Written by The Daily Bell
The dying art of Pakistan's gun makers ... United Nations talks seeking to curb the global weapons market have been postponed until Tuesday over a dispute on the status of the Palestinian delegation. World leaders are trying to hammer out the first ever binding treaty, and it is one that could affect Pakistan's thriving arms trade. In part two of our series to coincide with the talks, Al Jazeera's Kamal Hyder reports on the dying art of traditional gun-making in Peshawar. – Al Jazeera
Free-Market Analysis: The UN and its various, often-thuggish members are back at it again – trying to negotiate a "global weapons treaty."
This video provides a glimpse into the weapons industry in Pakistan that, like other gun industries around the world, may be negatively affected by a ban on the US$ 60 billion weapons industry.
Here's an excerpt from a Wall Street Journal article, "UN Pursues a Global Weapons Treaty":
Delegates from around the world gathered in New York on Monday for the start of monthlong U.N.-hosted negotiations to hammer out the first-ever binding treaty to regulate the global weapons market, valued at more than $60 billion a year.
Arms-control campaigners say one person every minute dies as a result of armed violence around the world and that a convention is needed to prevent illicitly traded guns from pouring into conflict zones and fueling wars and atrocities.
Most U.N. member states favor a strong treaty. If they get their way, all signatories would be charged with enforcing compliance to any treaty by companies that produce arms and with taking steps to prevent rogue dealers from operating within their borders ...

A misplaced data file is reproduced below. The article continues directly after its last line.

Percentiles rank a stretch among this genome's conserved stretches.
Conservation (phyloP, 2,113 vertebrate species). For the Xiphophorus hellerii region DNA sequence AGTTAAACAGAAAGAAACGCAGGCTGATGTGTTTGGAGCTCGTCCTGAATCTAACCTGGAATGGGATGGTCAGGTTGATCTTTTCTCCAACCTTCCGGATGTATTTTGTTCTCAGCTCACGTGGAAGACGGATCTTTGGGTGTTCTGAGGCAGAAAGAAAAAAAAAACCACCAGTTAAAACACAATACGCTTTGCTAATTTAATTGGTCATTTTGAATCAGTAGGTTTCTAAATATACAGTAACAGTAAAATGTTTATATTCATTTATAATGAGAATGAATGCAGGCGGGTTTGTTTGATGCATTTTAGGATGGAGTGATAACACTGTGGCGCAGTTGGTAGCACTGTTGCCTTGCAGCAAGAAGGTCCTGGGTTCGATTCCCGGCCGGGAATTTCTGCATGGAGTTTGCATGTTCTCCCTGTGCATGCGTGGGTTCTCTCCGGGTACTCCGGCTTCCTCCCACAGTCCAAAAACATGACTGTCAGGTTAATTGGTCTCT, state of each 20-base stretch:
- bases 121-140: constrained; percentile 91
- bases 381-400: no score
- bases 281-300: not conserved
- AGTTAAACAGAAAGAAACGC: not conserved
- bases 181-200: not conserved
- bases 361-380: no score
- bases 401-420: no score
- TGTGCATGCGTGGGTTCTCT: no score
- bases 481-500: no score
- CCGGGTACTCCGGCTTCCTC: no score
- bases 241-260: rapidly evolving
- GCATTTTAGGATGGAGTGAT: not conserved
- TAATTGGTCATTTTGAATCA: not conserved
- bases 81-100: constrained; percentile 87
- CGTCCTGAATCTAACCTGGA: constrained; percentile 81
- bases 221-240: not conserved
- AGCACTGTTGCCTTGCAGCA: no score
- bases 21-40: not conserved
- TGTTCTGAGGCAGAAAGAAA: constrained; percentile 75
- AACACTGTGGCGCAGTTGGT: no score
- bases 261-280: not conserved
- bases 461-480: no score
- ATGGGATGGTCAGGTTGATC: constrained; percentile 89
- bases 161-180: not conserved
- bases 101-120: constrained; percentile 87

"Why should millions more people be killed and lives devastated before leaders wake up and take decisive action to properly control international arms transfers?' he said. There is no guarantee that the July 2-27 negotiations will produce a treaty, let alone a firm one. In February, preparatory talks on the ground rules for this month's talks nearly collapsed due to procedural wrangling and other disagreements.
It is encouraging to anyone who believes in freedom that the thugs who preen and strut in the over-expensive and blood-drenched halls of the United Nations are falling out amongst themselves when it comes to this treaty. Hopefully it will languish once more as it has before. The UN is the last organization that ought to be involved in this sort of treaty given its history of corruption and violence.
Gun-banning itself has a history – and not a good one. The more guns that are banned, the more blood is spilled sooner or later, or this is what the past teaches the present. If the government has guns and the "people" have given them up, then the chances are, sooner or later, people will discover they have given up freedom as well.
Stating this is not to encourage gun violence, only to make a historical observation. It is very clear that most of the violence in the world is generated via government not private individuals. A person with a gun is probably not apt to use it; a government with a drone is more than likely to send it up into the sky as a spy or hunter-killer – these days anyway.
Watch the video here.
(Video from AlJazeeraEnglish's YouTube user channel.)
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